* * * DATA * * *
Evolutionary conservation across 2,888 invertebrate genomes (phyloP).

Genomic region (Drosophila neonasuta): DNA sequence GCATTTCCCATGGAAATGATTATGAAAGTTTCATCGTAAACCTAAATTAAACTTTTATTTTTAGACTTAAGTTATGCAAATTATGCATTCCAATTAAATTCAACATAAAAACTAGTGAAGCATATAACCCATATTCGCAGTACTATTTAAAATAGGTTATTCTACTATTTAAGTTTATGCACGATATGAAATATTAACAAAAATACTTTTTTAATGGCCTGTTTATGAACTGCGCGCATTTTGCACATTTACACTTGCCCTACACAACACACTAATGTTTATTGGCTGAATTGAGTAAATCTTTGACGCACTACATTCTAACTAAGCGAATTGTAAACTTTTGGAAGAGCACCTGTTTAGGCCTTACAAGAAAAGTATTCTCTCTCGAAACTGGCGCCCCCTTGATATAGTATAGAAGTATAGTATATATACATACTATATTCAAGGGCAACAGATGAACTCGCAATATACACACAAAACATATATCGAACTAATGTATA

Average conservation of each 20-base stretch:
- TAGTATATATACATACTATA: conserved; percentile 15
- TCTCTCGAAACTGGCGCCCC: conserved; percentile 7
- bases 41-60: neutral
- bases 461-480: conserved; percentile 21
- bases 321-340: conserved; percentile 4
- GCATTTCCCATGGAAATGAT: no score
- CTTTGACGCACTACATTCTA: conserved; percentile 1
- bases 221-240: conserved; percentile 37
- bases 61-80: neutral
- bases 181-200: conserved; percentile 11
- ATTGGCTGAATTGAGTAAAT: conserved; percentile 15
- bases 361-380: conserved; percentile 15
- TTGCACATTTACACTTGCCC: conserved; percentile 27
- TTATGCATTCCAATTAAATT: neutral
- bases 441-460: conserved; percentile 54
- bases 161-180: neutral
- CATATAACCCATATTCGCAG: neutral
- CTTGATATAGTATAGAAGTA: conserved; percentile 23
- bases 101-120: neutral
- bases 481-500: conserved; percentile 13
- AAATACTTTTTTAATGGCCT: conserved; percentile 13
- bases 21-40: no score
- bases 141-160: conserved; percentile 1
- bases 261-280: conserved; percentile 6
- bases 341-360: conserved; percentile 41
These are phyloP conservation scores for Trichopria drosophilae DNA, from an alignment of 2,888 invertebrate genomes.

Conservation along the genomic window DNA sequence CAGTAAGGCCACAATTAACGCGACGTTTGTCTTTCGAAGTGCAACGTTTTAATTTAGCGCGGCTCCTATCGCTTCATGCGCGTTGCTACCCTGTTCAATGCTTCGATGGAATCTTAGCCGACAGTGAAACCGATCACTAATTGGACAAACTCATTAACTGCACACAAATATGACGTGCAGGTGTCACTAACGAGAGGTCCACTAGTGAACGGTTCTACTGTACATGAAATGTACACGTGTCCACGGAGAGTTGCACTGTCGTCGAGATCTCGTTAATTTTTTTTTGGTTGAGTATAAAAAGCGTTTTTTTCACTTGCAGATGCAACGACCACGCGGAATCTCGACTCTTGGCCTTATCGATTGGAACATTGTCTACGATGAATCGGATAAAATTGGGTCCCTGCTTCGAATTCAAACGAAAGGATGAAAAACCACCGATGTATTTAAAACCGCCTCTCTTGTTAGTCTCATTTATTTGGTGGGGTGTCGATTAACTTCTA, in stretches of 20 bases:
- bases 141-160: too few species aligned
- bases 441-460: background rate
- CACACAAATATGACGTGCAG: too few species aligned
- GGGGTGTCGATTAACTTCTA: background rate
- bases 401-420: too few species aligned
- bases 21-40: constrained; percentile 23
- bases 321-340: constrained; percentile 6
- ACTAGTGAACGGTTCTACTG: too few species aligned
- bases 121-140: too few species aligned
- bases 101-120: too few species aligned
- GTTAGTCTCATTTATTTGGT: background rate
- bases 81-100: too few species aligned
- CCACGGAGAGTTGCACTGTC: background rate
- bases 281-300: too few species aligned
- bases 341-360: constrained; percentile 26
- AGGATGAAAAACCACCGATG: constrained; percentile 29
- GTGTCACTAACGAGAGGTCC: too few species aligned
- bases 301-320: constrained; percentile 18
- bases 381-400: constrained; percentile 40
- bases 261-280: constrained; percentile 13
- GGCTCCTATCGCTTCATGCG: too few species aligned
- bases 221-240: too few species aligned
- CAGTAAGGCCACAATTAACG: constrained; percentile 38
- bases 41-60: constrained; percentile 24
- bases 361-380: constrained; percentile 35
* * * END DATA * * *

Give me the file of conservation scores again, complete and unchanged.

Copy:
Evolutionary conservation across 2,888 invertebrate genomes (phyloP).

Genomic region (Drosophila neonasuta): DNA sequence GCATTTCCCATGGAAATGATTATGAAAGTTTCATCGTAAACCTAAATTAAACTTTTATTTTTAGACTTAAGTTATGCAAATTATGCATTCCAATTAAATTCAACATAAAAACTAGTGAAGCATATAACCCATATTCGCAGTACTATTTAAAATAGGTTATTCTACTATTTAAGTTTATGCACGATATGAAATATTAACAAAAATACTTTTTTAATGGCCTGTTTATGAACTGCGCGCATTTTGCACATTTACACTTGCCCTACACAACACACTAATGTTTATTGGCTGAATTGAGTAAATCTTTGACGCACTACATTCTAACTAAGCGAATTGTAAACTTTTGGAAGAGCACCTGTTTAGGCCTTACAAGAAAAGTATTCTCTCTCGAAACTGGCGCCCCCTTGATATAGTATAGAAGTATAGTATATATACATACTATATTCAAGGGCAACAGATGAACTCGCAATATACACACAAAACATATATCGAACTAATGTATA

Average conservation of each 20-base stretch:
- TAGTATATATACATACTATA: conserved; percentile 15
- TCTCTCGAAACTGGCGCCCC: conserved; percentile 7
- bases 41-60: neutral
- bases 461-480: conserved; percentile 21
- bases 321-340: conserved; percentile 4
- GCATTTCCCATGGAAATGAT: no score
- CTTTGACGCACTACATTCTA: conserved; percentile 1
- bases 221-240: conserved; percentile 37
- bases 61-80: neutral
- bases 181-200: conserved; percentile 11
- ATTGGCTGAATTGAGTAAAT: conserved; percentile 15
- bases 361-380: conserved; percentile 15
- TTGCACATTTACACTTGCCC: conserved; percentile 27
- TTATGCATTCCAATTAAATT: neutral
- bases 441-460: conserved; percentile 54
- bases 161-180: neutral
- CATATAACCCATATTCGCAG: neutral
- CTTGATATAGTATAGAAGTA: conserved; percentile 23
- bases 101-120: neutral
- bases 481-500: conserved; percentile 13
- AAATACTTTTTTAATGGCCT: conserved; percentile 13
- bases 21-40: no score
- bases 141-160: conserved; percentile 1
- bases 261-280: conserved; percentile 6
- bases 341-360: conserved; percentile 41
These are phyloP conservation scores for Trichopria drosophilae DNA, from an alignment of 2,888 invertebrate genomes.

Conservation along the genomic window DNA sequence CAGTAAGGCCACAATTAACGCGACGTTTGTCTTTCGAAGTGCAACGTTTTAATTTAGCGCGGCTCCTATCGCTTCATGCGCGTTGCTACCCTGTTCAATGCTTCGATGGAATCTTAGCCGACAGTGAAACCGATCACTAATTGGACAAACTCATTAACTGCACACAAATATGACGTGCAGGTGTCACTAACGAGAGGTCCACTAGTGAACGGTTCTACTGTACATGAAATGTACACGTGTCCACGGAGAGTTGCACTGTCGTCGAGATCTCGTTAATTTTTTTTTGGTTGAGTATAAAAAGCGTTTTTTTCACTTGCAGATGCAACGACCACGCGGAATCTCGACTCTTGGCCTTATCGATTGGAACATTGTCTACGATGAATCGGATAAAATTGGGTCCCTGCTTCGAATTCAAACGAAAGGATGAAAAACCACCGATGTATTTAAAACCGCCTCTCTTGTTAGTCTCATTTATTTGGTGGGGTGTCGATTAACTTCTA, in stretches of 20 bases:
- bases 141-160: too few species aligned
- bases 441-460: background rate
- CACACAAATATGACGTGCAG: too few species aligned
- GGGGTGTCGATTAACTTCTA: background rate
- bases 401-420: too few species aligned
- bases 21-40: constrained; percentile 23
- bases 321-340: constrained; percentile 6
- ACTAGTGAACGGTTCTACTG: too few species aligned
- bases 121-140: too few species aligned
- bases 101-120: too few species aligned
- GTTAGTCTCATTTATTTGGT: background rate
- bases 81-100: too few species aligned
- CCACGGAGAGTTGCACTGTC: background rate
- bases 281-300: too few species aligned
- bases 341-360: constrained; percentile 26
- AGGATGAAAAACCACCGATG: constrained; percentile 29
- GTGTCACTAACGAGAGGTCC: too few species aligned
- bases 301-320: constrained; percentile 18
- bases 381-400: constrained; percentile 40
- bases 261-280: constrained; percentile 13
- GGCTCCTATCGCTTCATGCG: too few species aligned
- bases 221-240: too few species aligned
- CAGTAAGGCCACAATTAACG: constrained; percentile 38
- bases 41-60: constrained; percentile 24
- bases 361-380: constrained; percentile 35